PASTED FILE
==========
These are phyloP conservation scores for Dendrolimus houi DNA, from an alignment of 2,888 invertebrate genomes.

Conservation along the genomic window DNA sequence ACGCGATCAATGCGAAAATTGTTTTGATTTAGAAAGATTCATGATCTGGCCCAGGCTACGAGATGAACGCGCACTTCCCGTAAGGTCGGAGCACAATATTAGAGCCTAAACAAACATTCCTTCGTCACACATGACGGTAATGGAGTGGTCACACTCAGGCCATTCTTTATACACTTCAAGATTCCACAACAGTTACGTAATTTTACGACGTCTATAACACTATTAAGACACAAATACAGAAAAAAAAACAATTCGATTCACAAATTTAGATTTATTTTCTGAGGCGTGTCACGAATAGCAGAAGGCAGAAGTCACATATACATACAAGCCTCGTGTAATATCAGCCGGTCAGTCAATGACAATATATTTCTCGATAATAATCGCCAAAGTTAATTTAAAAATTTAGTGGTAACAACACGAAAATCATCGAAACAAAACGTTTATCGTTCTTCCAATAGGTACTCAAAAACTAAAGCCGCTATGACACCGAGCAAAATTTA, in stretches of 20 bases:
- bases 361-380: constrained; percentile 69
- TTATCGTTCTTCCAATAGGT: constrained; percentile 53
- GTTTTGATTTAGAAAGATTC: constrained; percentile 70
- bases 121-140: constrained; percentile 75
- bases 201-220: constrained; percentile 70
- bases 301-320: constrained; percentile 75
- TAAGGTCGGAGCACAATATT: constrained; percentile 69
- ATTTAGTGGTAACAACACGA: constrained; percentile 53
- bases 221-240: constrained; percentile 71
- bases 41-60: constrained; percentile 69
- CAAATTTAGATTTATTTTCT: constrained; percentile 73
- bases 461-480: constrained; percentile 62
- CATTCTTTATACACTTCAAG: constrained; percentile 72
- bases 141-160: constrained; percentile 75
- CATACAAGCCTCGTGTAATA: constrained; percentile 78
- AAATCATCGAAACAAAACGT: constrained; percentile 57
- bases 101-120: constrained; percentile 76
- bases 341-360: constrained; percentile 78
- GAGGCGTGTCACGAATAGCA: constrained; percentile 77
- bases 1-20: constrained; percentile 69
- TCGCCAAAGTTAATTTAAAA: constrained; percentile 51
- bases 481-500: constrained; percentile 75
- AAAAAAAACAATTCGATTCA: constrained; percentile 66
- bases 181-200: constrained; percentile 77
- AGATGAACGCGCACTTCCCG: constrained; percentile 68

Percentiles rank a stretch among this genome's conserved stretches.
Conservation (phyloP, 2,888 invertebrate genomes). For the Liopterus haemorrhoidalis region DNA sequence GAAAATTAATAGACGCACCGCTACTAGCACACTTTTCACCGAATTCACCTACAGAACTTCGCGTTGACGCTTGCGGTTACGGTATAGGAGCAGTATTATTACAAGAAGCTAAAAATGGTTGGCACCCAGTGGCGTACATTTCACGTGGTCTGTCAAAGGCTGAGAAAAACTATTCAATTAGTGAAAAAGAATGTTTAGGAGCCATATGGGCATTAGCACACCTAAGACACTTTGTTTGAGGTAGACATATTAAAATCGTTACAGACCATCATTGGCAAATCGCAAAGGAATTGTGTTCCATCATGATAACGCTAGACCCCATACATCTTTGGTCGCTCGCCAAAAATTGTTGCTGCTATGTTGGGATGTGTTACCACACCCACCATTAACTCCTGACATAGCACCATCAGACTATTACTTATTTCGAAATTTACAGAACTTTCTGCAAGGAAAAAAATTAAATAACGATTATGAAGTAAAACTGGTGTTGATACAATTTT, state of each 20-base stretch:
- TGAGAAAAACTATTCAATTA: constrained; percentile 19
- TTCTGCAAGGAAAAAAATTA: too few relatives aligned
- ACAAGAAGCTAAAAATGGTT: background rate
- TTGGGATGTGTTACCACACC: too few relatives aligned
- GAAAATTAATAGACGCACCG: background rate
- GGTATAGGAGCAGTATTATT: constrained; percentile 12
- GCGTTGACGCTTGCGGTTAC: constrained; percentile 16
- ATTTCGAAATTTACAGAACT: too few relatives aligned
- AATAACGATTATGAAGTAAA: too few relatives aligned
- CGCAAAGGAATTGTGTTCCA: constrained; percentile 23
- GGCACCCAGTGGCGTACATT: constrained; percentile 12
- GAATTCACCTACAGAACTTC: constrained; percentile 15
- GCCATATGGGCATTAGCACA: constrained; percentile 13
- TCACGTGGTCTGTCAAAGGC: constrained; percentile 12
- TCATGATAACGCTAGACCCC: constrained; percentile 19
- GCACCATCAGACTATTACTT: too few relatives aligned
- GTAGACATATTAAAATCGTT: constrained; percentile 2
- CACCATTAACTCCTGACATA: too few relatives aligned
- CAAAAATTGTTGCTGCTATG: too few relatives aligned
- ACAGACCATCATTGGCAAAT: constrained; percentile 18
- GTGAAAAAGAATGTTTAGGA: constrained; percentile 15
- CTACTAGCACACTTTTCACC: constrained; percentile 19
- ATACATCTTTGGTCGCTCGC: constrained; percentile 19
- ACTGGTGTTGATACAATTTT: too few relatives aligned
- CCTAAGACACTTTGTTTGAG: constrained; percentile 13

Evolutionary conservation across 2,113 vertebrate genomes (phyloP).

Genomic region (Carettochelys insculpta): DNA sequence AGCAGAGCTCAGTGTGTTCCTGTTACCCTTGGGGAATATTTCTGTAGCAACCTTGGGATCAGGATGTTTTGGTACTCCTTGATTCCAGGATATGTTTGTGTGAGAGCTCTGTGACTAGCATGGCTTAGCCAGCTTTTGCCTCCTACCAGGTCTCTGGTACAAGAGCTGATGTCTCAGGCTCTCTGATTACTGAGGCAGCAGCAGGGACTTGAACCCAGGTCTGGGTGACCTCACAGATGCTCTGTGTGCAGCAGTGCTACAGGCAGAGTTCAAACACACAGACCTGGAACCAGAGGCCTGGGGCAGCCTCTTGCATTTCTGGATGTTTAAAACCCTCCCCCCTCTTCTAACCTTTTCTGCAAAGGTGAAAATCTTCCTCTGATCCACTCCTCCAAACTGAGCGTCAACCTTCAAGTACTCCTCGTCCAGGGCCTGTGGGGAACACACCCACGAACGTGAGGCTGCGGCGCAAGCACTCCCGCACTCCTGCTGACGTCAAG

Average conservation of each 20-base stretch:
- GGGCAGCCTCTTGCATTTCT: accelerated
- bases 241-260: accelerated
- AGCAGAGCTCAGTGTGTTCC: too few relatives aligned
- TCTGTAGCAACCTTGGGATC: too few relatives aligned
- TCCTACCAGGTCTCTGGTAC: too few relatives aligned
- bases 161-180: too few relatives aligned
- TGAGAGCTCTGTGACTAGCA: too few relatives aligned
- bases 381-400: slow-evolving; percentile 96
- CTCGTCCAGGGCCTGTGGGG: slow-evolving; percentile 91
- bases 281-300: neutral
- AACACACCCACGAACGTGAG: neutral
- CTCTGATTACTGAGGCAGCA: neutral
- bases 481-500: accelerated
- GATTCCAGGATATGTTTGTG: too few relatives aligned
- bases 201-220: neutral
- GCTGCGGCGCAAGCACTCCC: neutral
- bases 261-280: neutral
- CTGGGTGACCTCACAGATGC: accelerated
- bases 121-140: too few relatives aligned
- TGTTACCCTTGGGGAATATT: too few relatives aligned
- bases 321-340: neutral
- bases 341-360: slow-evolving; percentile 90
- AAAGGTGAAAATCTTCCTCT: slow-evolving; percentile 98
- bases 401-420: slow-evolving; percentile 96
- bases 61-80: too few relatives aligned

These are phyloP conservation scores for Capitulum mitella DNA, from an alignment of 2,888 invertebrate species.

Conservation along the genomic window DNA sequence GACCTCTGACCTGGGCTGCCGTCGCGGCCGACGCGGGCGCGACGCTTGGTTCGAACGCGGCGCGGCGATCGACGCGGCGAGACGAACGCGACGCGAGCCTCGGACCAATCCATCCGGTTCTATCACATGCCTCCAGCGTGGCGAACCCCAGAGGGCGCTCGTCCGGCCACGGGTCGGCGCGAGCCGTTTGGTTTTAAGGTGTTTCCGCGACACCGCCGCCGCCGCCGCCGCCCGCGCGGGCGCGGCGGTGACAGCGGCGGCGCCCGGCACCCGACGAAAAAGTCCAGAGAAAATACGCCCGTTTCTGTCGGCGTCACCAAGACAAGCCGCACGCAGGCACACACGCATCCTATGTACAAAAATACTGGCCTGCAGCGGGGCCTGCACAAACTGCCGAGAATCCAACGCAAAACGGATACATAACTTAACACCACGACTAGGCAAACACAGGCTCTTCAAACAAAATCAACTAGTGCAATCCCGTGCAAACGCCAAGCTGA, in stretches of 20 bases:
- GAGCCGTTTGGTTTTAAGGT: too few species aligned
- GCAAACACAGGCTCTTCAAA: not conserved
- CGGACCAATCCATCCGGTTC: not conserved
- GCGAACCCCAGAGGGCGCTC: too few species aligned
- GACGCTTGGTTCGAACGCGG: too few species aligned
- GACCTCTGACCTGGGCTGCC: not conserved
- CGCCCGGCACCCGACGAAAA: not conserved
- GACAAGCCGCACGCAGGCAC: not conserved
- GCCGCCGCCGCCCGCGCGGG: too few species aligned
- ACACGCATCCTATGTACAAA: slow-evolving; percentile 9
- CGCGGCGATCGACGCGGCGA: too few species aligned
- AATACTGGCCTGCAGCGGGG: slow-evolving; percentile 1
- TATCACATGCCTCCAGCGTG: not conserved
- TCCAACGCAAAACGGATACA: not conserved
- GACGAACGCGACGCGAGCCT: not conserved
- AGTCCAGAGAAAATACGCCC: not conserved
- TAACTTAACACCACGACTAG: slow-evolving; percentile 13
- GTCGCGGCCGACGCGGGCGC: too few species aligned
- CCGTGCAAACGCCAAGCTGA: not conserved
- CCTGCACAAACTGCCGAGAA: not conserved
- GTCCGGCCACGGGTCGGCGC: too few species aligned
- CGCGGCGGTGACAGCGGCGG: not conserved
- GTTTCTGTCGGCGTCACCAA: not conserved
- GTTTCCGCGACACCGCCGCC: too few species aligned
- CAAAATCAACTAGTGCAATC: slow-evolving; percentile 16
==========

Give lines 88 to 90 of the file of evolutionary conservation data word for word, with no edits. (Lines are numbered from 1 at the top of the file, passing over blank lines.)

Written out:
- GCGAACCCCAGAGGGCGCTC: too few species aligned
- GACGCTTGGTTCGAACGCGG: too few species aligned
- GACCTCTGACCTGGGCTGCC: not conserved